I've never doubted mean girls exist in today's world. With the ever-present focus on bullying prevention, victims of bullying, reactions to bullying, bystanders of bullying, it's clear that bullying exists everywhere. With so much attention, I want to believe that the outreach, coupled with the consequences of bullying witnessed world-wide, are sinking in. That to some extent, with my own teaching team's focus on learning, cooperation, friendship, and respect, not to mention zero tolerance of it by our school principal (it's his definitive strength - the way he deals and manages bullying) that perhaps my own team of students would take the high road by disengaging from acts of bullying.

Not so.

Today I intercepted an academic notebook, written between two girls in my class filled with name-calling, sarcasm, threats, and assumptions towards other students in class. They targeted one person in particular - a "friend" - and wrote about her in awful derogatory ways. It was mean.

These girls have a club titled, "Badazzess Club." As written in their exchange, their goal was to make the victim do certain acts in order to be a part of their club. This appears to have been going on for longer than a week, and today's act was to mix peanut butter into a fruit cup, and make the victim eat it. Not physically make her, but manipulate and threaten her just enough so she would do it. Interspersed were comments about the victim like,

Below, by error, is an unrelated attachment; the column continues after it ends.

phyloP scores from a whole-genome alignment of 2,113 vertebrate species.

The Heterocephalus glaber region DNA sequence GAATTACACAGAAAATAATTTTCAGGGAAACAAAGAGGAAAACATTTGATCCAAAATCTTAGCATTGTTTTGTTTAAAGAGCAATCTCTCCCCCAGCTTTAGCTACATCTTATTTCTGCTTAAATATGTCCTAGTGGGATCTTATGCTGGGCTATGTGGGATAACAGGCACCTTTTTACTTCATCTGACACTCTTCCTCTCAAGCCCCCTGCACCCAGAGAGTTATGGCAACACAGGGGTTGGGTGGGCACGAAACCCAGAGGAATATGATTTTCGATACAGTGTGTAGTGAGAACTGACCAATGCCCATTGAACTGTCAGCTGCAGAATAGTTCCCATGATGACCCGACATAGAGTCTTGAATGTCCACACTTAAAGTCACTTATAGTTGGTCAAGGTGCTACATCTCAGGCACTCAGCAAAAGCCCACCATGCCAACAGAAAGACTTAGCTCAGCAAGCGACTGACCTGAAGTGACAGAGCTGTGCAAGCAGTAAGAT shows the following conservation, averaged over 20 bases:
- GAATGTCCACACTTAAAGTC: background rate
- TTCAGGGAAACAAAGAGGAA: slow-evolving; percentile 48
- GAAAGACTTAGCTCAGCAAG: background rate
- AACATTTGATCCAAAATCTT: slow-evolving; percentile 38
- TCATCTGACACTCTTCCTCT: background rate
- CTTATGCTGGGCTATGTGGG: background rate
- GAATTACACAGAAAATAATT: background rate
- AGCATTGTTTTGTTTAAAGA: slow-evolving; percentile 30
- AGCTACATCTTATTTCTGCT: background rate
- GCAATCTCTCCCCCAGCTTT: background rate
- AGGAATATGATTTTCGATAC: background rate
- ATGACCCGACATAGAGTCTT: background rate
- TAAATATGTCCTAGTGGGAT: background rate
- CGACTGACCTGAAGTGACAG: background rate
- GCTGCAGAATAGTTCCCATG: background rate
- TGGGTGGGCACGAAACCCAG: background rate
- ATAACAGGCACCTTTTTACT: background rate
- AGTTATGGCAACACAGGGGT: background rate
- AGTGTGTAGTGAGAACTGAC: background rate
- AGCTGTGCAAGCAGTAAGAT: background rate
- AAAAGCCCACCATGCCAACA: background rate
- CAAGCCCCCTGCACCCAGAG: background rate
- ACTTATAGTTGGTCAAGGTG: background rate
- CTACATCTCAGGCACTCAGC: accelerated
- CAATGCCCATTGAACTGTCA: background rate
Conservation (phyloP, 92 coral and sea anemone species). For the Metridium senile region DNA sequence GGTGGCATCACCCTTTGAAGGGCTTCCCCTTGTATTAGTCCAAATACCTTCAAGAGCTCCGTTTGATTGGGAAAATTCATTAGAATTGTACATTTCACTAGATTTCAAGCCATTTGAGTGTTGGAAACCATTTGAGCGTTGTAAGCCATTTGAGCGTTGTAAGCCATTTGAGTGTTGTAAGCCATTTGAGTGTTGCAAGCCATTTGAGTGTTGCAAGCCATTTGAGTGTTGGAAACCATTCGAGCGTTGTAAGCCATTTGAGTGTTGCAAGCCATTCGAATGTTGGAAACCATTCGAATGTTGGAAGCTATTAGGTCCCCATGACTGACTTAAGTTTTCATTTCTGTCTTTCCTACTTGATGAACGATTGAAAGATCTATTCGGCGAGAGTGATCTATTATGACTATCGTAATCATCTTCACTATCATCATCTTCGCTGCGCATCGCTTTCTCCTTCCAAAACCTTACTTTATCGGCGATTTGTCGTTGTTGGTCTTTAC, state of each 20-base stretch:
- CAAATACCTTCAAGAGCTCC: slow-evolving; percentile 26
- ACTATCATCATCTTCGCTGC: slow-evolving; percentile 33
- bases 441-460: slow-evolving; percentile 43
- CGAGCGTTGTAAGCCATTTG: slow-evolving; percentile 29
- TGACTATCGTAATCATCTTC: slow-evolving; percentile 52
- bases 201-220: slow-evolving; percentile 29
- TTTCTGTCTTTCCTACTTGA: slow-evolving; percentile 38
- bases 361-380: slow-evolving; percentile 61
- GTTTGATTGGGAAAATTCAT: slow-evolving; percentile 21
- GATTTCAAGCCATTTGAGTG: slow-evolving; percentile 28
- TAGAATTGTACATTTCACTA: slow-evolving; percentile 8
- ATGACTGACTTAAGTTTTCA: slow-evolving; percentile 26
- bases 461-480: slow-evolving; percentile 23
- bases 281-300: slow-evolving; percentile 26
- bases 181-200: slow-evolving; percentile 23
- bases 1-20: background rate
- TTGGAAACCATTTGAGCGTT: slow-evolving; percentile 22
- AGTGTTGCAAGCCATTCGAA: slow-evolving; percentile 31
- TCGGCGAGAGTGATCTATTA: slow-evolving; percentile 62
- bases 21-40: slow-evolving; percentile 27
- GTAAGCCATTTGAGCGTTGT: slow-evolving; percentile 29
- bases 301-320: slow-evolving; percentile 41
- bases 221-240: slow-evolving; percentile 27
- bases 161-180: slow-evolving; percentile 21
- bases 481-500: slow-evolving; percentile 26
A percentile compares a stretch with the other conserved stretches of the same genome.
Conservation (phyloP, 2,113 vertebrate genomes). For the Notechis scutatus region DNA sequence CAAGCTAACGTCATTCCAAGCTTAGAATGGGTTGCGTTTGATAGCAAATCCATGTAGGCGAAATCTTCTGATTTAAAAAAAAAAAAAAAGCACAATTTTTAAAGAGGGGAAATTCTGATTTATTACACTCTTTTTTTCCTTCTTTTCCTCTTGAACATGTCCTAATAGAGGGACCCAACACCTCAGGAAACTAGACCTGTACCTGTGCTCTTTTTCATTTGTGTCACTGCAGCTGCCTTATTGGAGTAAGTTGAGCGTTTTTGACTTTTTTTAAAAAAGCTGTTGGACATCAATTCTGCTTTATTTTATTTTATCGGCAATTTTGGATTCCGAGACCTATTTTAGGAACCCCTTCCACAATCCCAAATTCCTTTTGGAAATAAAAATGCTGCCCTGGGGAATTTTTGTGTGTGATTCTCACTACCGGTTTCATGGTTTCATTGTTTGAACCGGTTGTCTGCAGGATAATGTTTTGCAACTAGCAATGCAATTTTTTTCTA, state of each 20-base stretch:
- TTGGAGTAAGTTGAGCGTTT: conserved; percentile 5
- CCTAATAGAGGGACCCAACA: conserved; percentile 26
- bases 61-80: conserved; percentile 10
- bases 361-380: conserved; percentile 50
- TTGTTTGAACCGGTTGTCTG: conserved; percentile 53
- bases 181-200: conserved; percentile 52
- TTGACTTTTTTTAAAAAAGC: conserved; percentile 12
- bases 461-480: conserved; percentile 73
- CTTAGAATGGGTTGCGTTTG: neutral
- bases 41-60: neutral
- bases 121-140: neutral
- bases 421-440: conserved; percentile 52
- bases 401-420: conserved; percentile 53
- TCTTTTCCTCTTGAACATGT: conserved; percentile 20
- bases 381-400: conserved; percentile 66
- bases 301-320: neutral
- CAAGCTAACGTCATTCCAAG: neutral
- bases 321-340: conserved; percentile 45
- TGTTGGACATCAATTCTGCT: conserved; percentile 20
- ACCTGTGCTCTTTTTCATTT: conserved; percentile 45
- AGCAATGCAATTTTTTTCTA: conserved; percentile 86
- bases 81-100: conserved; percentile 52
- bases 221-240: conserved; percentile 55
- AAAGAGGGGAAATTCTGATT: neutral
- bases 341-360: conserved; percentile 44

". . . she annoys me with her so-called issues of self-esteem."

". . . she weighs like 29lbs more than me, I bet she never turns down a hamburger."

". . . why doesn't she just be a vegetarian like me, then she won't have to worry about her weight. But then, she'd be like me, and that would be annoying too. Is that too harsh?"

". . . she turned Emo and is cutting her ankles now because of, what? Because she needs our friendship?"

There's more, but it makes my blood pressure rise just remembering all of it. Included in the exchange were caricature drawings of students in class depicting the bullies views of them. One, drawn with wide eyes and a protruding behind, was labeled, "___________ ass," a student who is often picked on for his high-pitched voice, sensitivity and general confusion during class. Another comment dissed on what another kid was wearing - that kid, was also supposedly a friend of one of the bully's.  There were more - these were just a few of their targets.

Teachers did not go unscathed from these girls' judgements. They said some pretty mean things about their teachers, including their student teacher.  Interspersed in their writing was the comment,

". .  . these teachers don't want us to write notes, but then they walk right by and don't even notice we're writing notes.  WTF?"